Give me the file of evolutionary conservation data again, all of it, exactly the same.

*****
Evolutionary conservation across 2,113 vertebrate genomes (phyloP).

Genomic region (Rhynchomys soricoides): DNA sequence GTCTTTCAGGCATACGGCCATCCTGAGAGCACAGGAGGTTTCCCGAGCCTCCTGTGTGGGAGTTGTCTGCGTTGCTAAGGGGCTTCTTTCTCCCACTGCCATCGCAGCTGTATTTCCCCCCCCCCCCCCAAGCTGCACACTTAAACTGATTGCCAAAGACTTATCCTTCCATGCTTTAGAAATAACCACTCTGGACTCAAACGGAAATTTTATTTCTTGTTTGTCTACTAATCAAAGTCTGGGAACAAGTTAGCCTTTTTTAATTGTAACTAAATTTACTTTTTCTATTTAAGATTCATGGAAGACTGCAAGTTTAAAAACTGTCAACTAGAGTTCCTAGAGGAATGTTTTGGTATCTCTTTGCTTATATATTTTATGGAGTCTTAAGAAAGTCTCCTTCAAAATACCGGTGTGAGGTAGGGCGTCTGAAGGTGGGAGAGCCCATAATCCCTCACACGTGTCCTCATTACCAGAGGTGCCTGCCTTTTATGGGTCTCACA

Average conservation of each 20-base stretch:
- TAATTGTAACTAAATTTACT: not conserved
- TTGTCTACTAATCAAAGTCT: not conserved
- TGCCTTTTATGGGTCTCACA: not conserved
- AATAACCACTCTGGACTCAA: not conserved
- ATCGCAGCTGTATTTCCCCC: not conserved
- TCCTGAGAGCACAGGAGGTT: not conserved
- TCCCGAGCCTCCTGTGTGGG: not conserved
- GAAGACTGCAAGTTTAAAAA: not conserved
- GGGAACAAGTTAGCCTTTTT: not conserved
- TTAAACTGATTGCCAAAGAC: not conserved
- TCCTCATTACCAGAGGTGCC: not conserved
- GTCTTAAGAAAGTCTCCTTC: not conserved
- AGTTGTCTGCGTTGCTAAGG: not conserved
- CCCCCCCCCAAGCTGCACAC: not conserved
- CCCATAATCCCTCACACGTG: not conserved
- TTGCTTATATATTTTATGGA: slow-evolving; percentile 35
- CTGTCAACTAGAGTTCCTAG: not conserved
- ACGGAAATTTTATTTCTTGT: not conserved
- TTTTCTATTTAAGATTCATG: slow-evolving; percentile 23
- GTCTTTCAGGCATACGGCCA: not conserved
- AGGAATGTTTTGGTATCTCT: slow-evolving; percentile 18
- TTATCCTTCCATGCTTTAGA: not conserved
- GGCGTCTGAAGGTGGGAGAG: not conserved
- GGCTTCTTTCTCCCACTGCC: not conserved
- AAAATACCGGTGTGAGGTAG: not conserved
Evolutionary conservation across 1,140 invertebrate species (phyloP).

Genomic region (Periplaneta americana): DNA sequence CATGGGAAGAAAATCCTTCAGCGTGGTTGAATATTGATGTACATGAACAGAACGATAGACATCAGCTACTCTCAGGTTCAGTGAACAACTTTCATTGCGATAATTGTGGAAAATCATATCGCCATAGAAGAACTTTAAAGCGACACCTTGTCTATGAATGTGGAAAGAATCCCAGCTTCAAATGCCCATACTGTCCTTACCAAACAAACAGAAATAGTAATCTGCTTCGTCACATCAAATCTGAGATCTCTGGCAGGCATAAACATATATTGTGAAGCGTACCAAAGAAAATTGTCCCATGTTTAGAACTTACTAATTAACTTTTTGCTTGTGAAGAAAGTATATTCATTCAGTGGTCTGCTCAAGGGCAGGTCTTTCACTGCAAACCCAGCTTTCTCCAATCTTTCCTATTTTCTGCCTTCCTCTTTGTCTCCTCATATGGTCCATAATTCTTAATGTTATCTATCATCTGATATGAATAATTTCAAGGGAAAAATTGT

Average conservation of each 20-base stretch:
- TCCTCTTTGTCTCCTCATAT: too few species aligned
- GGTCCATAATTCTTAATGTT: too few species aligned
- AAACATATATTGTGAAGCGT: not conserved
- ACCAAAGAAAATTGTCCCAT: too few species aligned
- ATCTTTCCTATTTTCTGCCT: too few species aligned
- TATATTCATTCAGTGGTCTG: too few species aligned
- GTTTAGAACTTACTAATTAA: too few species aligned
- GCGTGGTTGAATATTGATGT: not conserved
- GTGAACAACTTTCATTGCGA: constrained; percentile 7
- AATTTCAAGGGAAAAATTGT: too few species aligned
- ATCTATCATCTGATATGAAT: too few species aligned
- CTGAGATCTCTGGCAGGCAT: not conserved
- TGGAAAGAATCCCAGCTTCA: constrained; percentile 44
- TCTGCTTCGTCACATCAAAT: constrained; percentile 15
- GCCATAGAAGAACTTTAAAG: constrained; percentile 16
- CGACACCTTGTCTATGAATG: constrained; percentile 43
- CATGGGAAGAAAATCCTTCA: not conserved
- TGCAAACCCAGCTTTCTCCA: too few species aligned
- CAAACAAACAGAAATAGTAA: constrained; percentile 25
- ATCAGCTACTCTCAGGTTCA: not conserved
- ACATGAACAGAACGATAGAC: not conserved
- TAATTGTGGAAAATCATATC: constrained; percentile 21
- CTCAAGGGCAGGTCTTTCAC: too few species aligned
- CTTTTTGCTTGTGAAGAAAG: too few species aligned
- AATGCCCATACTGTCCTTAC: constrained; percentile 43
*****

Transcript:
Evolutionary conservation across 2,113 vertebrate genomes (phyloP).

Genomic region (Rhynchomys soricoides): DNA sequence GTCTTTCAGGCATACGGCCATCCTGAGAGCACAGGAGGTTTCCCGAGCCTCCTGTGTGGGAGTTGTCTGCGTTGCTAAGGGGCTTCTTTCTCCCACTGCCATCGCAGCTGTATTTCCCCCCCCCCCCCCAAGCTGCACACTTAAACTGATTGCCAAAGACTTATCCTTCCATGCTTTAGAAATAACCACTCTGGACTCAAACGGAAATTTTATTTCTTGTTTGTCTACTAATCAAAGTCTGGGAACAAGTTAGCCTTTTTTAATTGTAACTAAATTTACTTTTTCTATTTAAGATTCATGGAAGACTGCAAGTTTAAAAACTGTCAACTAGAGTTCCTAGAGGAATGTTTTGGTATCTCTTTGCTTATATATTTTATGGAGTCTTAAGAAAGTCTCCTTCAAAATACCGGTGTGAGGTAGGGCGTCTGAAGGTGGGAGAGCCCATAATCCCTCACACGTGTCCTCATTACCAGAGGTGCCTGCCTTTTATGGGTCTCACA

Average conservation of each 20-base stretch:
- TAATTGTAACTAAATTTACT: not conserved
- TTGTCTACTAATCAAAGTCT: not conserved
- TGCCTTTTATGGGTCTCACA: not conserved
- AATAACCACTCTGGACTCAA: not conserved
- ATCGCAGCTGTATTTCCCCC: not conserved
- TCCTGAGAGCACAGGAGGTT: not conserved
- TCCCGAGCCTCCTGTGTGGG: not conserved
- GAAGACTGCAAGTTTAAAAA: not conserved
- GGGAACAAGTTAGCCTTTTT: not conserved
- TTAAACTGATTGCCAAAGAC: not conserved
- TCCTCATTACCAGAGGTGCC: not conserved
- GTCTTAAGAAAGTCTCCTTC: not conserved
- AGTTGTCTGCGTTGCTAAGG: not conserved
- CCCCCCCCCAAGCTGCACAC: not conserved
- CCCATAATCCCTCACACGTG: not conserved
- TTGCTTATATATTTTATGGA: slow-evolving; percentile 35
- CTGTCAACTAGAGTTCCTAG: not conserved
- ACGGAAATTTTATTTCTTGT: not conserved
- TTTTCTATTTAAGATTCATG: slow-evolving; percentile 23
- GTCTTTCAGGCATACGGCCA: not conserved
- AGGAATGTTTTGGTATCTCT: slow-evolving; percentile 18
- TTATCCTTCCATGCTTTAGA: not conserved
- GGCGTCTGAAGGTGGGAGAG: not conserved
- GGCTTCTTTCTCCCACTGCC: not conserved
- AAAATACCGGTGTGAGGTAG: not conserved
Evolutionary conservation across 1,140 invertebrate species (phyloP).

Genomic region (Periplaneta americana): DNA sequence CATGGGAAGAAAATCCTTCAGCGTGGTTGAATATTGATGTACATGAACAGAACGATAGACATCAGCTACTCTCAGGTTCAGTGAACAACTTTCATTGCGATAATTGTGGAAAATCATATCGCCATAGAAGAACTTTAAAGCGACACCTTGTCTATGAATGTGGAAAGAATCCCAGCTTCAAATGCCCATACTGTCCTTACCAAACAAACAGAAATAGTAATCTGCTTCGTCACATCAAATCTGAGATCTCTGGCAGGCATAAACATATATTGTGAAGCGTACCAAAGAAAATTGTCCCATGTTTAGAACTTACTAATTAACTTTTTGCTTGTGAAGAAAGTATATTCATTCAGTGGTCTGCTCAAGGGCAGGTCTTTCACTGCAAACCCAGCTTTCTCCAATCTTTCCTATTTTCTGCCTTCCTCTTTGTCTCCTCATATGGTCCATAATTCTTAATGTTATCTATCATCTGATATGAATAATTTCAAGGGAAAAATTGT

Average conservation of each 20-base stretch:
- TCCTCTTTGTCTCCTCATAT: too few species aligned
- GGTCCATAATTCTTAATGTT: too few species aligned
- AAACATATATTGTGAAGCGT: not conserved
- ACCAAAGAAAATTGTCCCAT: too few species aligned
- ATCTTTCCTATTTTCTGCCT: too few species aligned
- TATATTCATTCAGTGGTCTG: too few species aligned
- GTTTAGAACTTACTAATTAA: too few species aligned
- GCGTGGTTGAATATTGATGT: not conserved
- GTGAACAACTTTCATTGCGA: constrained; percentile 7
- AATTTCAAGGGAAAAATTGT: too few species aligned
- ATCTATCATCTGATATGAAT: too few species aligned
- CTGAGATCTCTGGCAGGCAT: not conserved
- TGGAAAGAATCCCAGCTTCA: constrained; percentile 44
- TCTGCTTCGTCACATCAAAT: constrained; percentile 15
- GCCATAGAAGAACTTTAAAG: constrained; percentile 16
- CGACACCTTGTCTATGAATG: constrained; percentile 43
- CATGGGAAGAAAATCCTTCA: not conserved
- TGCAAACCCAGCTTTCTCCA: too few species aligned
- CAAACAAACAGAAATAGTAA: constrained; percentile 25
- ATCAGCTACTCTCAGGTTCA: not conserved
- ACATGAACAGAACGATAGAC: not conserved
- TAATTGTGGAAAATCATATC: constrained; percentile 21
- CTCAAGGGCAGGTCTTTCAC: too few species aligned
- CTTTTTGCTTGTGAAGAAAG: too few species aligned
- AATGCCCATACTGTCCTTAC: constrained; percentile 43